Preparing for weapons production

At Lab Land, we have been thinking and writing a lot about plasma cells, which are like mobile microscopic weapons factories. Plasma cells secrete antibodies. They are immune cells that appear in the blood (temporarily) and the bone marrow (long-term). A primary objective for a vaccine – whether it’s against SARS-CoV-2, flu or something else -- is to stimulate the creation of plasma cells. A new paper from Jerry Boss’s lab in Nature Communications goes into Read more

SARS-CoV-2 culture system using human airway cells

Journalist Roxanne Khamsi had an item in Wired highlighting how virologists studying SARS-CoV-2 and its relatives have relied on Vero cells, monkey kidney cells with deficient antiviral responses. Vero cells are easy to culture and infect with viruses, so they are a standard laboratory workhorse. Unfortunately, they may have given people the wrong idea about the controversial drug hydroxychloroquine, Khamsi writes. In contrast, Emory virologist Mehul Suthar’s team recently published a Journal of Virology paper on culturing Read more

Triple play in science communication

We are highlighting Emory BCDB graduate student Emma D’Agostino, who is a rare triple play in the realm of science communication. Emma has her own blog, where she talks about what it’s like to have cystic fibrosis. Recent posts have discussed the science of the disease and how she makes complicated treatment decisions together with her doctors. She’s an advisor to the Cystic Fibrosis Foundation on patient safety, communicating research and including the CF community Read more

arbaclofen

Fragile X clinical trials: this is not the end

A clinical trial testing a therapy for children with fragile X syndrome is closing down, after the sponsoring company announced that the drug, called arbaclofen, was not meeting its goals.

Readers of Emory Health magazine may remember Samuel McKinnon, an arbaclofen study participant who was featured in a 2012 article and video (below).

“We were surprised,” Samuel’s mother Wendy told us Monday. “But we knew going in that there were no guarantees.”

She reports that Samuel has made significant progress in the last couple of years. He likes playing and talking with the family’s new puppy, Biscuit. Samuel’s language skills have Ray Ban outlet blossomed and he will be headed to second grade this fall. But it’s hard to say whether that’s mainly because of the experimental drug or because Samuel has been continuing to grow and work hard in school and in therapy, she says.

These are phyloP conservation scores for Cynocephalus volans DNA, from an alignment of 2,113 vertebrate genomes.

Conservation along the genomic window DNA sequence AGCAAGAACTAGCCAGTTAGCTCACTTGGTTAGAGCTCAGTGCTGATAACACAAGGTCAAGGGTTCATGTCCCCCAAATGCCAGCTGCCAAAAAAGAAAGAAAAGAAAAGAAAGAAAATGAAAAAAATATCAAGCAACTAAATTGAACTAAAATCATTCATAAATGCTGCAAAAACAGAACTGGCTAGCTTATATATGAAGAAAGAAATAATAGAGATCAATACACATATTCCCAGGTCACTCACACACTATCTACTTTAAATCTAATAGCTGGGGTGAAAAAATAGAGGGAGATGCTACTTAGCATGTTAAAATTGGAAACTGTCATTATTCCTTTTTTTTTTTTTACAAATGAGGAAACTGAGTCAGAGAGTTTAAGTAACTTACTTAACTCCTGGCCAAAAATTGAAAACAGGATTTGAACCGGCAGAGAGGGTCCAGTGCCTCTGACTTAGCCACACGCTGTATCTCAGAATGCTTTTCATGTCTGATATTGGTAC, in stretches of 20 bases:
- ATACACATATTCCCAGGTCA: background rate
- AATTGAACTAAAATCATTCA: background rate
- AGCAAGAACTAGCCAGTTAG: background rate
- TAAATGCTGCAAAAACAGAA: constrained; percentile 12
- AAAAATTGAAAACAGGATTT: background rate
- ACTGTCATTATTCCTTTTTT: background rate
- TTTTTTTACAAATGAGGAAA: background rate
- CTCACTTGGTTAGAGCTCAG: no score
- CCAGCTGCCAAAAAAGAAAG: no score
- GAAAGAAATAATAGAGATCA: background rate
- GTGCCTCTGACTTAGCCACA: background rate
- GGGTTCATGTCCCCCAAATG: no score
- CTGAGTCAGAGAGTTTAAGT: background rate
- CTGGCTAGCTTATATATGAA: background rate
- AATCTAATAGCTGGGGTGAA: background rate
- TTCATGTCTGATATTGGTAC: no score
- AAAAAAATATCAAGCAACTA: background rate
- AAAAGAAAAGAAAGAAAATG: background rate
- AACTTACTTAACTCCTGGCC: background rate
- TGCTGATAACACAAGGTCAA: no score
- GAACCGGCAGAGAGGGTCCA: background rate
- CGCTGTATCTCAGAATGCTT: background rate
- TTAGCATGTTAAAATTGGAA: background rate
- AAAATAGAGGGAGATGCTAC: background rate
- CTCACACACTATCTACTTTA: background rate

A sizable fraction of patients in the study appeared to benefit from the drug, just not the majority of them, says Emory genetics chair Steve Warren.

Read more

Posted on by Quinn Eastman in Neuro 2 Comments

Fragile X clinical trial update

A recent issue of Emory Health magazine had an article describing the progress of clinical trials for fragile X syndrome, the most common inherited cause of intellectual disability. The article included interviews with the parents of a boy, Samuel McKinnon, who is participating in one of the phase III clinical trials here at Emory.

Last week, results for the phase II study for the same medication were published in Science Translational Medicine. The drug, called STX209 or arbaclofen, is one of the first designed to treat the molecular changes in the brain caused by fragile X syndrome. STX209 shows some promise in its ability to reduce social withdrawal, a key symptom of fragile X syndrome.

In one case, a boy was able to attend his birthday party for the first time in his life. In the past, he had been too shy and couldn’t tolerate hearing people sing Happy Birthday to You, the study’s lead author Elizabeth Berry-Kravis, MD, PhD from Rush University, told USA Today.

These results have generated excitement among autism researchers and specialists, because a fraction of individuals with fragile X mutations have autism and the same drug strategy may be able to address deficits in other forms of autism.

Some caveats:
1. Autism and fragile X are not the same thing.
2. This was a phase II study, the phase III results are yet to come.
3. The study authors are up front about saying that the “primary endpoint” (irritability) showed no difference between drug and placebo.

A team led by Emory genetics chair Steve Warren identified the gene responsible for fragile X in 1991, and Emory scientists have been important players in figuring out its effects on the brain.

Warren and colleague Mika Kinoshita are co-authors on a companion paper in STM on treatment of fragile X mice. A thoughtful review piece in the same issue of STM lays out current issues in developing therapies for “childhood disorders of the synapse.”

Posted on by Quinn Eastman in Neuro Leave a comment